Gazala:     Your latest book, titled The Innocent, is an excellent and gripping thriller about stone cold hit man Will Robie transitioning from hunter to hunted while protecting himself and a teenage runaway from the shadowy powers behind a vast cover-up. I've read it. I enjoyed it immensely, and recommend it highly. Shockingly enough, however, from time to time my bare recommendation doesn't always motivate a book's potential reader to become a book's actual reader. Tell us something about The Innocent, and why its potential reader should make the leap and become its actual reader. 

Baldacci:    There are two plots in this novel and you don't know which is more important or whether they're connected. Will Robie is a predator who works alone and prefers it that way. In this story he has to become a guardian angel and responsible for someone else, a young teen named Julie Getty.  They are both on the run. They seemingly have no connection to each other. They don't really trust or like each other. But they have to depend on one another to survive. It takes all of what we think we know about human nature and turns it upside down. It will give you one of the biggest "Aha" moments of your life. And did I mention the amazing twist at the end? If that doesn't do it for you, I'm out of bullets.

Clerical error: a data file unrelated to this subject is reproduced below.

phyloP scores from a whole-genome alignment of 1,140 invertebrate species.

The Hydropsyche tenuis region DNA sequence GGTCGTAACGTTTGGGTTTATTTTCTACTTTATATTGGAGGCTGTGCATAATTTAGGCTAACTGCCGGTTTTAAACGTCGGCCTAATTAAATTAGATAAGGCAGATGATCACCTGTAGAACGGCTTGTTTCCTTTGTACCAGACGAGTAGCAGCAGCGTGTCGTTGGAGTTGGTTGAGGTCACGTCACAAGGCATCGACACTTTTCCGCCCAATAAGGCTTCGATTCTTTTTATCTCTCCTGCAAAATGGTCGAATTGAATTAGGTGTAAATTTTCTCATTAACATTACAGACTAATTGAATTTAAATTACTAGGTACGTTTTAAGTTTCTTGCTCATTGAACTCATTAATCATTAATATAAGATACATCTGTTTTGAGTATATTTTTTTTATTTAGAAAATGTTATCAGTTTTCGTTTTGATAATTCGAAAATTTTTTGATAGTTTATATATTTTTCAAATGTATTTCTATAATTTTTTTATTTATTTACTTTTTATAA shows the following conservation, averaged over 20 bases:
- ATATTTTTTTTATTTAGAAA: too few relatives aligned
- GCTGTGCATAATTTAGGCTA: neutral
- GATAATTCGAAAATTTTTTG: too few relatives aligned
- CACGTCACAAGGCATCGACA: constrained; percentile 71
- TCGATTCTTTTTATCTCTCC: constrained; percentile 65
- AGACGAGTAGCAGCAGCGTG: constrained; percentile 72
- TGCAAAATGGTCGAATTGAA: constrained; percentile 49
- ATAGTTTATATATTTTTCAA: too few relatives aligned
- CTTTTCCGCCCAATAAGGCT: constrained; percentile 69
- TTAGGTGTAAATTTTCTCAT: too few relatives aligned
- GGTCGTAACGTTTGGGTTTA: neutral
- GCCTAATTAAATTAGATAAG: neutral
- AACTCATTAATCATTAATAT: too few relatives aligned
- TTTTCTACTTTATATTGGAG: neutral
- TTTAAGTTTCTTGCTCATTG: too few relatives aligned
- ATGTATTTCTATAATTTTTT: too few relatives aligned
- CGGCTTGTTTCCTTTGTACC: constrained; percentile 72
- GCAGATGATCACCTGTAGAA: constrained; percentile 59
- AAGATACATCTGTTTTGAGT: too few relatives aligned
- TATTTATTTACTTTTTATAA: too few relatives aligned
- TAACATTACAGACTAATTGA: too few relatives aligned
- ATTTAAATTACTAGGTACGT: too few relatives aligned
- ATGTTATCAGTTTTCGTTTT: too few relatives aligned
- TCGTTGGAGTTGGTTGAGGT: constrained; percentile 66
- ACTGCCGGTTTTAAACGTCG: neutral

Gazala:     What are books for?

Baldacci:    You can either read them or burn them. If we have more people who read them, life is far better. Reading is the same verb as thinking. Can't do one without the other. If the burners win out, we have Hitler.